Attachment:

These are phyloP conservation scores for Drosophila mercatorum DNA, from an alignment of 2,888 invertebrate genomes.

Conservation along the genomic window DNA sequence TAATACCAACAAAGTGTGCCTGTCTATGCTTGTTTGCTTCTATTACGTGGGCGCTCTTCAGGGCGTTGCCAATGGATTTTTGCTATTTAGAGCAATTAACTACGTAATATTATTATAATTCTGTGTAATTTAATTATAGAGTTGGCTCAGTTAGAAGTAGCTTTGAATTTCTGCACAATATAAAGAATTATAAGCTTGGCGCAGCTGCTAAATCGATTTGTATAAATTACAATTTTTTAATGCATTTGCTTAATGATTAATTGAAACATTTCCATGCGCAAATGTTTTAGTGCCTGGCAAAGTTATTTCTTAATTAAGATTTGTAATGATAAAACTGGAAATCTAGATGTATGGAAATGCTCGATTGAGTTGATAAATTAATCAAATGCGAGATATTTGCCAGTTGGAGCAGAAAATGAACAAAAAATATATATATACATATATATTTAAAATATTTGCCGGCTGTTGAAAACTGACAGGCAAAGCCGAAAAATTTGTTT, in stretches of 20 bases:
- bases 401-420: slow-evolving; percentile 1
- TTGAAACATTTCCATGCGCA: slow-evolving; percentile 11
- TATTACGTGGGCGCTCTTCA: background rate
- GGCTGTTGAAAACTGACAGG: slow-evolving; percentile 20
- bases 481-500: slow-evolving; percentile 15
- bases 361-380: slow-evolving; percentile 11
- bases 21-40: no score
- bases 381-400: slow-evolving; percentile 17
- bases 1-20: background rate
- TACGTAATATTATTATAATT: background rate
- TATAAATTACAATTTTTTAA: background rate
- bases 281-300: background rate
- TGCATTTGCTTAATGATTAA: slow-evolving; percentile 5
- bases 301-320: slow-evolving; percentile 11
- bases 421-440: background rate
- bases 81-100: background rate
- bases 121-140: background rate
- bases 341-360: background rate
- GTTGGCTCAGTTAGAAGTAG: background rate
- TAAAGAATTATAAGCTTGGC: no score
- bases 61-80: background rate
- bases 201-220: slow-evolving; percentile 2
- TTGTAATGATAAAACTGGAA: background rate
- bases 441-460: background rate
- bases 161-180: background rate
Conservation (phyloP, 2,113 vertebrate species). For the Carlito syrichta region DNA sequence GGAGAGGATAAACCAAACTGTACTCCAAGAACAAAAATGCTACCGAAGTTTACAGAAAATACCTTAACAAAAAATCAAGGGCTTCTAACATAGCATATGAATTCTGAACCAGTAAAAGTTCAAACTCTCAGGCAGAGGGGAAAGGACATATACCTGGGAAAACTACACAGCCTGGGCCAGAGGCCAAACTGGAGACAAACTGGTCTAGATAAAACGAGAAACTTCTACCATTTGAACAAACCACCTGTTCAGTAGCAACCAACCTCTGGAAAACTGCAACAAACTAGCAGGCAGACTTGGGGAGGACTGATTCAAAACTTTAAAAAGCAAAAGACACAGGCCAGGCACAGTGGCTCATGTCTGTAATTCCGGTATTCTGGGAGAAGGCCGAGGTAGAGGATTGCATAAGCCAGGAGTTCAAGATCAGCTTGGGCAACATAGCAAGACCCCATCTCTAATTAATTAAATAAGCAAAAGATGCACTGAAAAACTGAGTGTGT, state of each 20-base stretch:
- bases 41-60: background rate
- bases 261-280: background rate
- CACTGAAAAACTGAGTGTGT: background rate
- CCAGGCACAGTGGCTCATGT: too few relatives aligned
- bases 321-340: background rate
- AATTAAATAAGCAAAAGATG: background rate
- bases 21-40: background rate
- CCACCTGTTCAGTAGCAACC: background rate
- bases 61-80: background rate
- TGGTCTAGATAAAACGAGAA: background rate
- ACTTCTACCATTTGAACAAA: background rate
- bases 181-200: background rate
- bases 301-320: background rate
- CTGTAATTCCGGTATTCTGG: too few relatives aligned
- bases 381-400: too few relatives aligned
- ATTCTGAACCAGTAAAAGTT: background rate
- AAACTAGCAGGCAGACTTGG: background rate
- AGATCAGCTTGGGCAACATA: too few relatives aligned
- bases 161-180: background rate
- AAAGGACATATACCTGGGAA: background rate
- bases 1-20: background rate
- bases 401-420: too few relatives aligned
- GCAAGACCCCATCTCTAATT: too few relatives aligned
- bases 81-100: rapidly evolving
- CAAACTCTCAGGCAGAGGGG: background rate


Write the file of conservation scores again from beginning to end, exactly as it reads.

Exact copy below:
These are phyloP conservation scores for Drosophila mercatorum DNA, from an alignment of 2,888 invertebrate genomes.

Conservation along the genomic window DNA sequence TAATACCAACAAAGTGTGCCTGTCTATGCTTGTTTGCTTCTATTACGTGGGCGCTCTTCAGGGCGTTGCCAATGGATTTTTGCTATTTAGAGCAATTAACTACGTAATATTATTATAATTCTGTGTAATTTAATTATAGAGTTGGCTCAGTTAGAAGTAGCTTTGAATTTCTGCACAATATAAAGAATTATAAGCTTGGCGCAGCTGCTAAATCGATTTGTATAAATTACAATTTTTTAATGCATTTGCTTAATGATTAATTGAAACATTTCCATGCGCAAATGTTTTAGTGCCTGGCAAAGTTATTTCTTAATTAAGATTTGTAATGATAAAACTGGAAATCTAGATGTATGGAAATGCTCGATTGAGTTGATAAATTAATCAAATGCGAGATATTTGCCAGTTGGAGCAGAAAATGAACAAAAAATATATATATACATATATATTTAAAATATTTGCCGGCTGTTGAAAACTGACAGGCAAAGCCGAAAAATTTGTTT, in stretches of 20 bases:
- bases 401-420: slow-evolving; percentile 1
- TTGAAACATTTCCATGCGCA: slow-evolving; percentile 11
- TATTACGTGGGCGCTCTTCA: background rate
- GGCTGTTGAAAACTGACAGG: slow-evolving; percentile 20
- bases 481-500: slow-evolving; percentile 15
- bases 361-380: slow-evolving; percentile 11
- bases 21-40: no score
- bases 381-400: slow-evolving; percentile 17
- bases 1-20: background rate
- TACGTAATATTATTATAATT: background rate
- TATAAATTACAATTTTTTAA: background rate
- bases 281-300: background rate
- TGCATTTGCTTAATGATTAA: slow-evolving; percentile 5
- bases 301-320: slow-evolving; percentile 11
- bases 421-440: background rate
- bases 81-100: background rate
- bases 121-140: background rate
- bases 341-360: background rate
- GTTGGCTCAGTTAGAAGTAG: background rate
- TAAAGAATTATAAGCTTGGC: no score
- bases 61-80: background rate
- bases 201-220: slow-evolving; percentile 2
- TTGTAATGATAAAACTGGAA: background rate
- bases 441-460: background rate
- bases 161-180: background rate
Conservation (phyloP, 2,113 vertebrate species). For the Carlito syrichta region DNA sequence GGAGAGGATAAACCAAACTGTACTCCAAGAACAAAAATGCTACCGAAGTTTACAGAAAATACCTTAACAAAAAATCAAGGGCTTCTAACATAGCATATGAATTCTGAACCAGTAAAAGTTCAAACTCTCAGGCAGAGGGGAAAGGACATATACCTGGGAAAACTACACAGCCTGGGCCAGAGGCCAAACTGGAGACAAACTGGTCTAGATAAAACGAGAAACTTCTACCATTTGAACAAACCACCTGTTCAGTAGCAACCAACCTCTGGAAAACTGCAACAAACTAGCAGGCAGACTTGGGGAGGACTGATTCAAAACTTTAAAAAGCAAAAGACACAGGCCAGGCACAGTGGCTCATGTCTGTAATTCCGGTATTCTGGGAGAAGGCCGAGGTAGAGGATTGCATAAGCCAGGAGTTCAAGATCAGCTTGGGCAACATAGCAAGACCCCATCTCTAATTAATTAAATAAGCAAAAGATGCACTGAAAAACTGAGTGTGT, state of each 20-base stretch:
- bases 41-60: background rate
- bases 261-280: background rate
- CACTGAAAAACTGAGTGTGT: background rate
- CCAGGCACAGTGGCTCATGT: too few relatives aligned
- bases 321-340: background rate
- AATTAAATAAGCAAAAGATG: background rate
- bases 21-40: background rate
- CCACCTGTTCAGTAGCAACC: background rate
- bases 61-80: background rate
- TGGTCTAGATAAAACGAGAA: background rate
- ACTTCTACCATTTGAACAAA: background rate
- bases 181-200: background rate
- bases 301-320: background rate
- CTGTAATTCCGGTATTCTGG: too few relatives aligned
- bases 381-400: too few relatives aligned
- ATTCTGAACCAGTAAAAGTT: background rate
- AAACTAGCAGGCAGACTTGG: background rate
- AGATCAGCTTGGGCAACATA: too few relatives aligned
- bases 161-180: background rate
- AAAGGACATATACCTGGGAA: background rate
- bases 1-20: background rate
- bases 401-420: too few relatives aligned
- GCAAGACCCCATCTCTAATT: too few relatives aligned
- bases 81-100: rapidly evolving
- CAAACTCTCAGGCAGAGGGG: background rate